Last Wednesday, Governor Andrew Cuomo declared he plans to ease coronavirus restrictions next month, which includes lifting the curfew for New York City restaurants.
The curfew mandate will expire on 17 May for outdoor dining and 31 May for indoor areas. The state will also allow dancing during catered events as long as the participants wear masks and maintain social distancing.
“To be clear: we will only be able to maintain this process if everyone gets the COVID vaccine… otherwise we risk going backward,” Cuomo said.
Mayor Bill de Blasio announced Thursday that the city will “fully reopen” by 1 July. He told MSNBC that stores and offices will be able to operate at “full strength.”
“This is going to be the summer of New York City,” de Blasio said. “You’re going to see amazing activities, cultural activities coming back. I think people are going to flock to New York City because they want to live again.”
De Blasio told NPR that the vaccines have proven to be effective in protecting people from COVID-19 variants, and he said he was pleased that 6.3 million New Yorkers, out of a city of about 8.3 million, have received vaccinations.
The report pointed out that the American Museum of Natural History is hosting a vaccination drive under its famous blue whale exhibit and then giving those who receive the jab free access to the museum.
TRENDPOST: As Gerald Celente said when the COVID War was launched and rules on social distancing, crowd-size limitations, curfews, mask-wearing, etc., were being imposed on citizens without scientific data to support them: “They’re making this crap up.”
Indeed, how can anyone listen to New York City Mayor Bill “Warren Wilhelm” de Blasio with a straight face when he announced a full reopening for 1 July? Why not 15 June or 5 June?
There is no reason. On 1 May, New York City had a seven-day average of 3,560 new cases. Back in August and September, when stringent restaurants and bar rules were imposed, the city maintained a seven-day average of about 750 new cases.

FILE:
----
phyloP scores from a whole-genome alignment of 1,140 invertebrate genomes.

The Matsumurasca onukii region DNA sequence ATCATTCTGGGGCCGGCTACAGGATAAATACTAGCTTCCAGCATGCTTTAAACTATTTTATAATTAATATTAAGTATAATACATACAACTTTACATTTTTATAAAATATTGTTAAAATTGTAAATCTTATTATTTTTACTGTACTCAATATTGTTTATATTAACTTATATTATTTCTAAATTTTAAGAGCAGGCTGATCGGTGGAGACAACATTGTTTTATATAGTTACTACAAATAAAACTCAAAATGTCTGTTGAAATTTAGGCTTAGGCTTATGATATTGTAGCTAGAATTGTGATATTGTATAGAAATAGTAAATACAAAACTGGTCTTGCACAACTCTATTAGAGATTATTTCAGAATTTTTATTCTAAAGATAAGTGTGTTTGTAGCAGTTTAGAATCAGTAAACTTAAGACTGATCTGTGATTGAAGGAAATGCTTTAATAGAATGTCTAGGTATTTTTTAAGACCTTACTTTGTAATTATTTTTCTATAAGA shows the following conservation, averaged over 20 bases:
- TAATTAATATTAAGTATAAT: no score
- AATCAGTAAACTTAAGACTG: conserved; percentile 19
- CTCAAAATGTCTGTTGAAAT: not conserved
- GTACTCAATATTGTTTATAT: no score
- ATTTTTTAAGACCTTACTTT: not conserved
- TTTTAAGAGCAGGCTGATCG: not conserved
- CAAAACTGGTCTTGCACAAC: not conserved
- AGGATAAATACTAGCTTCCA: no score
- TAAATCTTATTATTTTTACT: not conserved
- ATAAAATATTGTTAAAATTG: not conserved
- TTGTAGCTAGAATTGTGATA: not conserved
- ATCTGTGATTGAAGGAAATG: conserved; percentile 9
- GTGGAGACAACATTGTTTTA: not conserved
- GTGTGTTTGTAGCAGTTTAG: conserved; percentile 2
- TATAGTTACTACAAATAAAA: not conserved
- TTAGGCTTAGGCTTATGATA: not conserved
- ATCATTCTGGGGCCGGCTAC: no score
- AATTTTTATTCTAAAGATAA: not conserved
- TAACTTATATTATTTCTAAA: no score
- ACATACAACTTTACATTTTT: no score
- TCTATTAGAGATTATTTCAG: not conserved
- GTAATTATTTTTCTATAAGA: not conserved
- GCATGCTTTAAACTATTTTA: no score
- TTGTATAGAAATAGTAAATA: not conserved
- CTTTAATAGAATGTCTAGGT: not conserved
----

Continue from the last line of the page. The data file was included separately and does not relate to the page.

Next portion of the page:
We are relieved to hear that de Blasio will give his blessing for restaurants, stores, and movie theaters to operate at full capacity, but in what world does a former “Public Advocate” – whatever that is – get to determine what businesses survive as a result of his mayoral dictates and where residents can shop?
Pushing the “Get Vaxxed” government protocol, the mayor pinned his hopes on that New Yorkers “have gotten vaccinated in extraordinary numbers.”
TRENDPOST: Absent in the cheerful glow of Mayor de Blasio and Governor Cuomo’s crowing about New York City reopening was the devastating ghost town they created with their lockdown edicts. As we reported in our 6 October article, “AS GOES NYC, SO GOES THE U.S.A.”:
New York City has been pushed into an economic death spiral by the state’s Governor Andrew Cuomo and Mayor Bill de Blasio who both have imposed tyrannical restrictions. Having destroyed thousands of businesses and hundreds of thousands of lives, their lockdown rules served as a powerful sedative for the “City that never sleeps”... which is now slipping into a coma.
From Wall Street to Times Square, from Broadway to the Meat Packing District… East Side, West Side, all around the town, the “light fantastic on the sidewalks of New York” are burned out. There’s no dancing in the street.
Midtown is no town. Dead and empty. Bars are barren, Broadway is locked down, restaurants are closed, stores are boarded up, hotels closing down, tourists are gone, homicides are skyrocketing… from uptown to downtown, homeless fill the streets.”
Yes, the City has come back to some extent since then, but it is a shadow of what it used to be. The office occupancy rate is only around 15 percent according to the latest data and tourism is at a fraction of what it used to be.
The owner of the Empire State Building told The New York Times that 70 percent of the building was occupied in 2019, now only about 48 percent is.
And as we have forecast, with more people doing a large portion of their work from home, as commuter numbers fall, so too will many of the businesses that relied on them fail and the commercial buildings where they worked will go under.
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